On 21 April 2009 the US Supreme Court changed decades of law enforcement practice by clamping down on searches of vehicles incident to arrest. Arizona v. Gant is a tour de force by Justice Stevens in which he weaves his way through all the old precedents to change the interpretation most lower courts have given to the ability of officers to search cars after arresting their drivers.
 Gant's theory both prunes and widens the circumstances under which an officer may search the car after an offender is arrested. In reality, the effect is a net reduction in the scope of officer searches.
 The prior rule was that after any arrest police could search the passenger compartment of a vehicle because of "exigent circumstances." In other words, once the offender was placed under arrest the officer could search the car in order to preclude the possibility that the offender might destroy any evidence or reach a weapon. Of course, any sane officer restrains a person he has placed under arrest before he turns his back on that person in order to search the car. However, this had never seemed to bother lower courts and had even seemingly been given a pass (although never specifically approved) by the US Supreme Court.
 The new rule has 2 parts. First, if there are actual exigent circumstances, such that the defendant(s) is not restrained and could actually reach something inside the vehicle, a search can take place; however, "exigent" searches can no longer happen when the offender is handcuffed and properly restrained. Since an arresting officer should always prioritize to his own safety, this situation will be extremely rare.
 Second, an officer can search a vehicle if it is reasonable to believe evidence of the crime the offender was arrested for will be found in the car. An example is if an officer arrests someone who has just stolen from Mega^Store and sees two of the stolen items in the car; it'd be reasonable to search the car for the other 4 items the thief stole at the same time.
 Every lawyer I spoke to seemed to have pretty much the same reaction: they predicted a great upsurge in vehicle impoundment and inventory searches subsequent to the impoundmment. Typical of such reactions was lawscribe's (via Twitter): "You will [see] a massive jump in inventory searches and careful review of dept policies to make cars consistently easier to impound."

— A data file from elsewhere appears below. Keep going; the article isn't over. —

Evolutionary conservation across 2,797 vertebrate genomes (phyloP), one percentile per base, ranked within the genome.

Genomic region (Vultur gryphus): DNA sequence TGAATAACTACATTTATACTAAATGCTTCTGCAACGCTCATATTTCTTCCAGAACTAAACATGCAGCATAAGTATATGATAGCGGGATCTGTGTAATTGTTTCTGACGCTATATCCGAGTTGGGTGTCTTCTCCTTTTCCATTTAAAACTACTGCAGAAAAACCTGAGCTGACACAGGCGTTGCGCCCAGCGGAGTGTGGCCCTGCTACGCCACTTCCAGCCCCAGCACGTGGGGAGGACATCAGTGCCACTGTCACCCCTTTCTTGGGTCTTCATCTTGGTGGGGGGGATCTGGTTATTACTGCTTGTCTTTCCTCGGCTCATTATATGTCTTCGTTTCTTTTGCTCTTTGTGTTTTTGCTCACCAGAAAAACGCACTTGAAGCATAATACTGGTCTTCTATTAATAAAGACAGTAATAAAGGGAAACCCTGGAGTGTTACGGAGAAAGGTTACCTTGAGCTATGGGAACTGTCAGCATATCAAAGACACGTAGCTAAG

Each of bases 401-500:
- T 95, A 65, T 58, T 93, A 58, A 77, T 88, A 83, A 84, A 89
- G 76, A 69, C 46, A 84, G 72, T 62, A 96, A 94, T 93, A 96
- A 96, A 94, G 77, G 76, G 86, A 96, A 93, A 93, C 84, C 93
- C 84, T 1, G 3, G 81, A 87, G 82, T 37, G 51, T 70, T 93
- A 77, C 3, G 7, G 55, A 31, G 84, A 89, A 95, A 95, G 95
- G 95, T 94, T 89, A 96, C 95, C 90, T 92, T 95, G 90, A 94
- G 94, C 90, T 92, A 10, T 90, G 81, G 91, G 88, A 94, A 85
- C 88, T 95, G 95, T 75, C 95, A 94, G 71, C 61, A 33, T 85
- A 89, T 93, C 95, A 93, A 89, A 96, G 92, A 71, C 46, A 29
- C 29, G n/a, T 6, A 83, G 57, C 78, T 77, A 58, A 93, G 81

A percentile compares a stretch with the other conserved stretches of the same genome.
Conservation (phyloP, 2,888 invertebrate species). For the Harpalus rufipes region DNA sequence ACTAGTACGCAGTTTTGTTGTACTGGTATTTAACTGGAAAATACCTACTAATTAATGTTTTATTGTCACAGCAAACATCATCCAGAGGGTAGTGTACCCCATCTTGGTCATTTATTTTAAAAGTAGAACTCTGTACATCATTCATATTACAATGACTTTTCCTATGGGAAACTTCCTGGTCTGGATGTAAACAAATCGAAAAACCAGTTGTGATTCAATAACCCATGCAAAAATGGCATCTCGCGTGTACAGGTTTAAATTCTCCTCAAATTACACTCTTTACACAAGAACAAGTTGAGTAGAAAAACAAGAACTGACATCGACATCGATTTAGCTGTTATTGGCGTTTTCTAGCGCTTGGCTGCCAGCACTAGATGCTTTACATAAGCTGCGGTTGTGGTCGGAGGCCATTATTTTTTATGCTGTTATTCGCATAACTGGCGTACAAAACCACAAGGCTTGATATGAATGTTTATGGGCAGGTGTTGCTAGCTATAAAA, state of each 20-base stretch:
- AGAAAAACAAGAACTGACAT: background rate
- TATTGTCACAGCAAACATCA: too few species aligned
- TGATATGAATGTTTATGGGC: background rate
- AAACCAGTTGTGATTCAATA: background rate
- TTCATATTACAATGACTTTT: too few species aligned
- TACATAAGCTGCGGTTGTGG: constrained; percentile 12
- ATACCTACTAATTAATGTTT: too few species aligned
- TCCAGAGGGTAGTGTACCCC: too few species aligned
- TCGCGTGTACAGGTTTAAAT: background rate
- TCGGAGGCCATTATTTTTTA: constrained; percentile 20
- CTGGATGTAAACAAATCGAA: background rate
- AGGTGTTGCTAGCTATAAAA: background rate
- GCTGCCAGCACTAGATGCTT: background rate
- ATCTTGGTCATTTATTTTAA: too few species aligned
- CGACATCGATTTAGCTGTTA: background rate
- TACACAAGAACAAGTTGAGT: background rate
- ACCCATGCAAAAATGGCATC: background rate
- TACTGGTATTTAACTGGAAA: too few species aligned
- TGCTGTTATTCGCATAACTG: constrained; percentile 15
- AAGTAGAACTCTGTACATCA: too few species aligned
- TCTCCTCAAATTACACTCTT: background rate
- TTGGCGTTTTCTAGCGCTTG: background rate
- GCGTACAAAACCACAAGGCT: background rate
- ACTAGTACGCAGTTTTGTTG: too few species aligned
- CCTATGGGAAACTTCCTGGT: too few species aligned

Impounding in Virginia
 With this in mind I went looking to see what is allowed vis-a-vis the impounding of vehicles. In Virginia the controlling case is King v. Commonwealth from 2002. King lays out a set of rules under which impoundement can take place. The first rule is that there must be a standard police policy under which the vehicle is impounded. However, even a written policy does not, in and of itself, make the impoundment valid.
 Beyond the written policy, there are only two justifications for impounding a vehicle. A vehicle must either be a risk to public safety or need to be safeguarded. Although not absolutely exhaustive, the generally approved circumstances for impoundement are when the vehicle is blocking traffic, trespassing on private property, or violating parking ordinances/laws. Neither the fact that a vehicle is parked next to a busy road nor that it may be vandalized is a satisfactory reason to impound a vehicle.
 A vehicle also may not be impounded if the offender is able to arrange for the vehicle to be moved. Generally, the mere fact that an offender is under arrest will preclude such an arrangement. However, if there is another citizen present at the scene, who is a legal driver and who will take the car to where the offender wants it, an officer is required, by Virginia Code sec. 19.2-80.1, to allow that citizen to drive the car from the scene.
 Finally, a vehicle may not be impounded for the purpose of performing a search upon it.
 Personally, I don't see impoundment becoming a major issue in Virginia. King is solid, long-standing precedent rooted in the 4th Amendment so that the rules cannot be changed by the Virginia General Assembly.